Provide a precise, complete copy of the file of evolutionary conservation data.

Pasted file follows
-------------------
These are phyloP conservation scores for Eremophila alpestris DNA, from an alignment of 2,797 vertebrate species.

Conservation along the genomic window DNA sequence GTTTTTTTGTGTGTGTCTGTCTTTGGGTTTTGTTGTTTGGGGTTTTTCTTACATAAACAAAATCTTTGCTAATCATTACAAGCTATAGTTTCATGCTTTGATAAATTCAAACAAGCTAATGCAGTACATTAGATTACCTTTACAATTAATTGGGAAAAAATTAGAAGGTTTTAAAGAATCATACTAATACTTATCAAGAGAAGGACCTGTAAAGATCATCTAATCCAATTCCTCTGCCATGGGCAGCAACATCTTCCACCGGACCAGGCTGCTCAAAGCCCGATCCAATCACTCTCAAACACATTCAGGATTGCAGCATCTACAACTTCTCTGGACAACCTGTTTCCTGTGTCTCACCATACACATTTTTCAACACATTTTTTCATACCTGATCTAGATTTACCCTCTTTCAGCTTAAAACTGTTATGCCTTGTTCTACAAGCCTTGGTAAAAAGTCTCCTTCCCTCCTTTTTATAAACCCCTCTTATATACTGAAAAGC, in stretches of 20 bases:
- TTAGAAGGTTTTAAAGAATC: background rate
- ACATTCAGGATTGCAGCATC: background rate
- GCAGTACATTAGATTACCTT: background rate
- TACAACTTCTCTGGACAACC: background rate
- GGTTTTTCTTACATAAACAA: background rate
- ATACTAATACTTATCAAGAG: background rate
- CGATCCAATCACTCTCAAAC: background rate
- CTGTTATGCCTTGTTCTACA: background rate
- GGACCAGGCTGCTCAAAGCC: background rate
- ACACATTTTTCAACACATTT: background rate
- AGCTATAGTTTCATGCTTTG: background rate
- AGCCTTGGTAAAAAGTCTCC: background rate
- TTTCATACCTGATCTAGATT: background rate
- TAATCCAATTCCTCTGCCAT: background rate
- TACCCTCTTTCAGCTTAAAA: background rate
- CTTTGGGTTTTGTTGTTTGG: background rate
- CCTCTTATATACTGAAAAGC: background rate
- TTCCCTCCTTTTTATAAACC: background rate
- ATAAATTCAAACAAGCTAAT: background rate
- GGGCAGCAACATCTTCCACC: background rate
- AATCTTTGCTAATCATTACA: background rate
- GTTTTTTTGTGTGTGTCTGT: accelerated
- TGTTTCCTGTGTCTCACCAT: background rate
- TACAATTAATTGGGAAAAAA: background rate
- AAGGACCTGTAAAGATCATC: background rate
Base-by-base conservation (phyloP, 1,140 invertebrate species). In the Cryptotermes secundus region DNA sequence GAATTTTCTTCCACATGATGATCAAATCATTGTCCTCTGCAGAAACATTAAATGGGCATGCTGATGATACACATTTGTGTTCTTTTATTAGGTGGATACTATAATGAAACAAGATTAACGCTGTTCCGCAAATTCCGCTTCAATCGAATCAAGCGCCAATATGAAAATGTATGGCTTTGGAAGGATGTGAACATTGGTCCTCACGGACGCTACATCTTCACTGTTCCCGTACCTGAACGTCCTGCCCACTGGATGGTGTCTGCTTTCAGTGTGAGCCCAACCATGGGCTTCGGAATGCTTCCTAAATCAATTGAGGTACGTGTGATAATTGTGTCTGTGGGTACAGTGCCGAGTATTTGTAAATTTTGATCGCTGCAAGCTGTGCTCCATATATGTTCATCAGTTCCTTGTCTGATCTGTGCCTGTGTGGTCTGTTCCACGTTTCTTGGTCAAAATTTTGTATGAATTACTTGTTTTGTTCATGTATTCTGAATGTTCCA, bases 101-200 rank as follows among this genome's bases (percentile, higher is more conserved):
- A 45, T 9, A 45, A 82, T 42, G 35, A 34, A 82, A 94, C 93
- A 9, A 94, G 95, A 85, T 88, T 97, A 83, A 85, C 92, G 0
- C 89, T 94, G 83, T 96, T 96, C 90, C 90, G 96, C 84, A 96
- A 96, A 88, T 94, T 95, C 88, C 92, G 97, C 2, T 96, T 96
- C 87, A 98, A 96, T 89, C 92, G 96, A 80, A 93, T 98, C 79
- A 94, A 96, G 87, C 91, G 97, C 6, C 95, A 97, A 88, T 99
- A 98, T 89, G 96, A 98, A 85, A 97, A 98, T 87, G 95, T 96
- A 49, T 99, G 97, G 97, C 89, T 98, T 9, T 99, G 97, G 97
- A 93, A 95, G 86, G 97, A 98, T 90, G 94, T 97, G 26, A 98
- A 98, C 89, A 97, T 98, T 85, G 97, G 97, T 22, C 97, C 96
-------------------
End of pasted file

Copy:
These are phyloP conservation scores for Eremophila alpestris DNA, from an alignment of 2,797 vertebrate species.

Conservation along the genomic window DNA sequence GTTTTTTTGTGTGTGTCTGTCTTTGGGTTTTGTTGTTTGGGGTTTTTCTTACATAAACAAAATCTTTGCTAATCATTACAAGCTATAGTTTCATGCTTTGATAAATTCAAACAAGCTAATGCAGTACATTAGATTACCTTTACAATTAATTGGGAAAAAATTAGAAGGTTTTAAAGAATCATACTAATACTTATCAAGAGAAGGACCTGTAAAGATCATCTAATCCAATTCCTCTGCCATGGGCAGCAACATCTTCCACCGGACCAGGCTGCTCAAAGCCCGATCCAATCACTCTCAAACACATTCAGGATTGCAGCATCTACAACTTCTCTGGACAACCTGTTTCCTGTGTCTCACCATACACATTTTTCAACACATTTTTTCATACCTGATCTAGATTTACCCTCTTTCAGCTTAAAACTGTTATGCCTTGTTCTACAAGCCTTGGTAAAAAGTCTCCTTCCCTCCTTTTTATAAACCCCTCTTATATACTGAAAAGC, in stretches of 20 bases:
- TTAGAAGGTTTTAAAGAATC: background rate
- ACATTCAGGATTGCAGCATC: background rate
- GCAGTACATTAGATTACCTT: background rate
- TACAACTTCTCTGGACAACC: background rate
- GGTTTTTCTTACATAAACAA: background rate
- ATACTAATACTTATCAAGAG: background rate
- CGATCCAATCACTCTCAAAC: background rate
- CTGTTATGCCTTGTTCTACA: background rate
- GGACCAGGCTGCTCAAAGCC: background rate
- ACACATTTTTCAACACATTT: background rate
- AGCTATAGTTTCATGCTTTG: background rate
- AGCCTTGGTAAAAAGTCTCC: background rate
- TTTCATACCTGATCTAGATT: background rate
- TAATCCAATTCCTCTGCCAT: background rate
- TACCCTCTTTCAGCTTAAAA: background rate
- CTTTGGGTTTTGTTGTTTGG: background rate
- CCTCTTATATACTGAAAAGC: background rate
- TTCCCTCCTTTTTATAAACC: background rate
- ATAAATTCAAACAAGCTAAT: background rate
- GGGCAGCAACATCTTCCACC: background rate
- AATCTTTGCTAATCATTACA: background rate
- GTTTTTTTGTGTGTGTCTGT: accelerated
- TGTTTCCTGTGTCTCACCAT: background rate
- TACAATTAATTGGGAAAAAA: background rate
- AAGGACCTGTAAAGATCATC: background rate
Base-by-base conservation (phyloP, 1,140 invertebrate species). In the Cryptotermes secundus region DNA sequence GAATTTTCTTCCACATGATGATCAAATCATTGTCCTCTGCAGAAACATTAAATGGGCATGCTGATGATACACATTTGTGTTCTTTTATTAGGTGGATACTATAATGAAACAAGATTAACGCTGTTCCGCAAATTCCGCTTCAATCGAATCAAGCGCCAATATGAAAATGTATGGCTTTGGAAGGATGTGAACATTGGTCCTCACGGACGCTACATCTTCACTGTTCCCGTACCTGAACGTCCTGCCCACTGGATGGTGTCTGCTTTCAGTGTGAGCCCAACCATGGGCTTCGGAATGCTTCCTAAATCAATTGAGGTACGTGTGATAATTGTGTCTGTGGGTACAGTGCCGAGTATTTGTAAATTTTGATCGCTGCAAGCTGTGCTCCATATATGTTCATCAGTTCCTTGTCTGATCTGTGCCTGTGTGGTCTGTTCCACGTTTCTTGGTCAAAATTTTGTATGAATTACTTGTTTTGTTCATGTATTCTGAATGTTCCA, bases 101-200 rank as follows among this genome's bases (percentile, higher is more conserved):
- A 45, T 9, A 45, A 82, T 42, G 35, A 34, A 82, A 94, C 93
- A 9, A 94, G 95, A 85, T 88, T 97, A 83, A 85, C 92, G 0
- C 89, T 94, G 83, T 96, T 96, C 90, C 90, G 96, C 84, A 96
- A 96, A 88, T 94, T 95, C 88, C 92, G 97, C 2, T 96, T 96
- C 87, A 98, A 96, T 89, C 92, G 96, A 80, A 93, T 98, C 79
- A 94, A 96, G 87, C 91, G 97, C 6, C 95, A 97, A 88, T 99
- A 98, T 89, G 96, A 98, A 85, A 97, A 98, T 87, G 95, T 96
- A 49, T 99, G 97, G 97, C 89, T 98, T 9, T 99, G 97, G 97
- A 93, A 95, G 86, G 97, A 98, T 90, G 94, T 97, G 26, A 98
- A 98, C 89, A 97, T 98, T 85, G 97, G 97, T 22, C 97, C 96